For the TPLF, the question of the continuation of the armed confrontation and the involvement of armed movements of ethnic extraction is an expression of the now dominant view in Macalea regarding the future of its role within the Ethiopian federation. The path of secession seems to be by now a political dogma, strongly fed socially by the memory of the violence perpetrated by both ENDF and Eritrean forces in the first phases of the occupation of Tigray.
A different matter, however, on the front of the ethnic organizations involved in the clash. Most of these had a conflictual relationship with the TPLF during the long period of government of the Tigrayan-led country, when the TPLF dominated the governing component of the EPRDF (Ethiopian People’s Revolutionary Democratic Front) and looked with suspicion at all the forces that made up the diverse set of ethno-nationalism.
Many of these organizations (not always in agreement with their respective military components) have changed their political posture over the past decade, declaring their willingness to abandon secessionist intentions in the face of recognition of the autonomist prerogatives of each individual regional state entity. This balance lasted until the election of Abiy Ahmed to the post of prime minister on April 2, 2018, when through the role of the Prosperity Party the central government in Addis Ababa initiated a mighty turn in a centralist and nationalist key, in open opposition to the ethno-national prerogatives of individual states.
This turn of events has not only determined the conditions for the conflict in Tigray, but has also fuelled a growing climate of distrust within the political components of ethno-nationalism, not infrequently provoking a break between them and their respective armed components. While on the one hand, therefore, many of the regional political forces have sought compromise, the armed organizations of the same political components have undergone a process of radicalization that has led them back to military activism.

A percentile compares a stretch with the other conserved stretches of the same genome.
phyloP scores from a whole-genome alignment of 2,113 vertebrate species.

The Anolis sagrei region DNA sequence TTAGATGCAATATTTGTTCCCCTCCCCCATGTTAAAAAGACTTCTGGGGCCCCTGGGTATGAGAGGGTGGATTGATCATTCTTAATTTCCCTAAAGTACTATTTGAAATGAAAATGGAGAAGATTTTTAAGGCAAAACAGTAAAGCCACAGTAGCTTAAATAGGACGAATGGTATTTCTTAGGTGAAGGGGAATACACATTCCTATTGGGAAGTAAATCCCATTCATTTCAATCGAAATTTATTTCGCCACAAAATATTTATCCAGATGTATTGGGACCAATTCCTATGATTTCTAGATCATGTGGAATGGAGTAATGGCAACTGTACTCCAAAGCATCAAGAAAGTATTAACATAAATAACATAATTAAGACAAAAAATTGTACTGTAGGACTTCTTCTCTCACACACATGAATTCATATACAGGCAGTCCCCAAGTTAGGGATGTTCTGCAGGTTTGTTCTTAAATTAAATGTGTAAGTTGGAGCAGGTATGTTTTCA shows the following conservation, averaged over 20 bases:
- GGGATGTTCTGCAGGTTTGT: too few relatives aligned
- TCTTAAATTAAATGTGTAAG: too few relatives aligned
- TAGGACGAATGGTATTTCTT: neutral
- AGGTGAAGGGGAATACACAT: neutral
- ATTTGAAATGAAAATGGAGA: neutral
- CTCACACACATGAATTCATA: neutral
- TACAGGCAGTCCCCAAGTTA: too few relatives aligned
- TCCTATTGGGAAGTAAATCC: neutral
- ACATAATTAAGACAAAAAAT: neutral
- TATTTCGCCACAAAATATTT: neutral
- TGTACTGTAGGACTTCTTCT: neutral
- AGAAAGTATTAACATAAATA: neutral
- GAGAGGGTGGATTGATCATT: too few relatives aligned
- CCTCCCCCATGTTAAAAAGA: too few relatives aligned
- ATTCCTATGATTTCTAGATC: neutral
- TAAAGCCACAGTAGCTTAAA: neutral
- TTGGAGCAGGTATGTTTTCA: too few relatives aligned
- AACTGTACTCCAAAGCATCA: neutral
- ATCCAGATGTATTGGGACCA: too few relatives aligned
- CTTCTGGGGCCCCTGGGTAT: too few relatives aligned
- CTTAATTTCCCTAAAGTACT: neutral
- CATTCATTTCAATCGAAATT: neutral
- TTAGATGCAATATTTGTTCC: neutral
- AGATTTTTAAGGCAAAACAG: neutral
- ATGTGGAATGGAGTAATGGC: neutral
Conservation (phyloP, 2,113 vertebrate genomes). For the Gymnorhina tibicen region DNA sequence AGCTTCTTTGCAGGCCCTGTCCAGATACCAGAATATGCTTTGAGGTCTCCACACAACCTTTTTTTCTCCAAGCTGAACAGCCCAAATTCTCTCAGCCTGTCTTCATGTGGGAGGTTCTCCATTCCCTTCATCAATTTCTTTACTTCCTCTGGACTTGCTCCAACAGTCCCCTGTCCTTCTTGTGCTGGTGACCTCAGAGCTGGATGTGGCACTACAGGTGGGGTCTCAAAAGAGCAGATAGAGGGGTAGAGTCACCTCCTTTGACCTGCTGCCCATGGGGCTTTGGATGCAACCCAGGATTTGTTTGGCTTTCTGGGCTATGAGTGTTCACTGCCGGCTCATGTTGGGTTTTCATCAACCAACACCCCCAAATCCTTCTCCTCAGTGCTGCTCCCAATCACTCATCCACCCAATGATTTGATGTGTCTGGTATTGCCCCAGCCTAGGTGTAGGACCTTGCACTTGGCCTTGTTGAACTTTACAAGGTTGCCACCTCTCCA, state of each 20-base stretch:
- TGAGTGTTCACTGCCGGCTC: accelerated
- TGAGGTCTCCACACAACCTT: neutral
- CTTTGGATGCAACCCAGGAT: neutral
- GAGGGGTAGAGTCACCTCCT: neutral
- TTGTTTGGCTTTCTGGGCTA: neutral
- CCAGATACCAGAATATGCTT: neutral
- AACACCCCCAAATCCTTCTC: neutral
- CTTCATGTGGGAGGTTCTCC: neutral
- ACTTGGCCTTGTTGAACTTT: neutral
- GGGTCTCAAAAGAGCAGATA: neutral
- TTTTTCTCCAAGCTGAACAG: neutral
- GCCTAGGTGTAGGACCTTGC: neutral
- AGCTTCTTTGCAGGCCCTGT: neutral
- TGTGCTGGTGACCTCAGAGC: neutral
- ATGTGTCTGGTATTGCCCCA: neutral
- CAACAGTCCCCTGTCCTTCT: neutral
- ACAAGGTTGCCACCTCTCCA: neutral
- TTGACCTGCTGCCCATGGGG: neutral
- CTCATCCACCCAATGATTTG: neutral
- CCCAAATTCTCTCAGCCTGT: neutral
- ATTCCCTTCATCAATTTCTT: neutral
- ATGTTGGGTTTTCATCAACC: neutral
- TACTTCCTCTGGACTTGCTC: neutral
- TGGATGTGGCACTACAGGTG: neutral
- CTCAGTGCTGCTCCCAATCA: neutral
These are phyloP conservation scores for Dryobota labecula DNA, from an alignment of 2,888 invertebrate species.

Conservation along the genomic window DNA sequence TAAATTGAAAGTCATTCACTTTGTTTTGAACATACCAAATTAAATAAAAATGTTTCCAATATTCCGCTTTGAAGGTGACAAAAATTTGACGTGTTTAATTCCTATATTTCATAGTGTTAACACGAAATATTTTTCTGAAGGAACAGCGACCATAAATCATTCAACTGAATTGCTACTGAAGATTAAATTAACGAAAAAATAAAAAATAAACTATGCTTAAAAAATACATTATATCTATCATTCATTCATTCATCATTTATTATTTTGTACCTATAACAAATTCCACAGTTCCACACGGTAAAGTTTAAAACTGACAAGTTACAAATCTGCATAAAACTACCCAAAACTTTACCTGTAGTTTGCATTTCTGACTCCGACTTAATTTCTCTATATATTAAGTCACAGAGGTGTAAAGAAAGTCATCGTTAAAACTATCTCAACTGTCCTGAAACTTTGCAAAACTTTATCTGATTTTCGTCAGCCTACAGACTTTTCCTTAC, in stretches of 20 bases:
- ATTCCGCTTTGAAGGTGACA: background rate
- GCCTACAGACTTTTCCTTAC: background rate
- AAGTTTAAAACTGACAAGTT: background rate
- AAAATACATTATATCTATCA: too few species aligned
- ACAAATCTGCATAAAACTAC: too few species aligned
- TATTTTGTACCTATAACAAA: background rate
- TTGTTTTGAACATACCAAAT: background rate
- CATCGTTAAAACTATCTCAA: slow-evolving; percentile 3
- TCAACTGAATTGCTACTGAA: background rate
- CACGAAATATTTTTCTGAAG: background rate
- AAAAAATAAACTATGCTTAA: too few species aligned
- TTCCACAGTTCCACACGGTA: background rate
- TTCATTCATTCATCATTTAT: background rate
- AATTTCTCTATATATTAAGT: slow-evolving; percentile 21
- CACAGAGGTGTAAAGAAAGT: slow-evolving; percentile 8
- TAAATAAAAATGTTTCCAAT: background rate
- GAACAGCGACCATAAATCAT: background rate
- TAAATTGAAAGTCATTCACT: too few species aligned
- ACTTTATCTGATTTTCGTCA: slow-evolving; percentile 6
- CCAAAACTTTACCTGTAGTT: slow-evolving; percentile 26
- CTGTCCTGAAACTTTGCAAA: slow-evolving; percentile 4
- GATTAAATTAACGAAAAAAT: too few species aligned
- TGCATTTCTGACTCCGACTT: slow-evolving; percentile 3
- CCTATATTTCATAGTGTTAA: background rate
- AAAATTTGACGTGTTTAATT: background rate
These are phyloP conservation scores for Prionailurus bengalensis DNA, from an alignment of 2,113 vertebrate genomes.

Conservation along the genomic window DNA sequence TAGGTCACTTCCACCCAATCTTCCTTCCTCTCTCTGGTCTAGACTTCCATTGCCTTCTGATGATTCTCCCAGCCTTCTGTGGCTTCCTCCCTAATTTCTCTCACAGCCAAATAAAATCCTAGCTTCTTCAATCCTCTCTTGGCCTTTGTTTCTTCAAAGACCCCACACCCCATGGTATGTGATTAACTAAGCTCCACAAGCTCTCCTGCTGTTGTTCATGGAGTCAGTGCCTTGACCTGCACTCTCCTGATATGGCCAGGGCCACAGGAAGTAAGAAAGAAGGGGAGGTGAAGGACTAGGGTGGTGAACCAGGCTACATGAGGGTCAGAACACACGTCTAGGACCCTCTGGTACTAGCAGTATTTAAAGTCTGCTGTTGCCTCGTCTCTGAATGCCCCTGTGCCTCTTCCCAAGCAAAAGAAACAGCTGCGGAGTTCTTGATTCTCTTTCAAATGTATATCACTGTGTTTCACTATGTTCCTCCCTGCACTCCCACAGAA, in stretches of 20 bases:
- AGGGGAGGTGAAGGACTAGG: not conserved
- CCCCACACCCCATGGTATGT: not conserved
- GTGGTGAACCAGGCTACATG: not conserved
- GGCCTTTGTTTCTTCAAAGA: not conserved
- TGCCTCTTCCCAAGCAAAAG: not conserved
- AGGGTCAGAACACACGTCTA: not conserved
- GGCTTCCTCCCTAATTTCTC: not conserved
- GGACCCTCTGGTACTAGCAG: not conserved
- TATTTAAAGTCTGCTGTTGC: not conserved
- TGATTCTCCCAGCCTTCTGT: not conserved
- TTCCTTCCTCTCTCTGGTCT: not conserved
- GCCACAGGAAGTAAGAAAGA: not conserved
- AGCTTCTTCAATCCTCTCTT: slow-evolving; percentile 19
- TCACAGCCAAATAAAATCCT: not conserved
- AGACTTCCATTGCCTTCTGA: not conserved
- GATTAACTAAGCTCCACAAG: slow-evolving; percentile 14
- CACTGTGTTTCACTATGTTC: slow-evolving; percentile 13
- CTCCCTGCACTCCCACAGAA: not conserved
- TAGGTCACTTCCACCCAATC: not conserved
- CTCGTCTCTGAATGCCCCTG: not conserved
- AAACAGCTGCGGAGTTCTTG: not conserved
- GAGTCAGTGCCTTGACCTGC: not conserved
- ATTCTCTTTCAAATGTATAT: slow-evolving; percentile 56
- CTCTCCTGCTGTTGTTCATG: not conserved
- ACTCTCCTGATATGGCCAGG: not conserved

In this articulated evolution, moreover, a further element of complexity has been brought about by the change of objectives and priorities within the political forces hostile to the Prosperity Party.
While the TPLF – victim of the brutal violence of the federal and Eritrean forces – has veered sharply in the direction of secession and independence, most of the ethnic-federal movements now allied with Macallè do not have as their objective the breakup of federal Ethiopia but rather the defeat of the Prosperity Party and the return to a form of government that privileges the prerogatives of the autonomy of the individual federal states.
At the same time, however, the militias of these ethno-federalist forces seem largely oriented to support a secessionist vision, determining a dangerous condition of balance with the same political components of which they are in fact an expression.
In this context, then, it is clear that the risk of a political and military deflagration on a national scale is now a real variable, which the government in Addis Ababa tries to prevent through an upsurge of conflict against the TPLF, however, risking to accelerate the process of crisis rather than resolve it.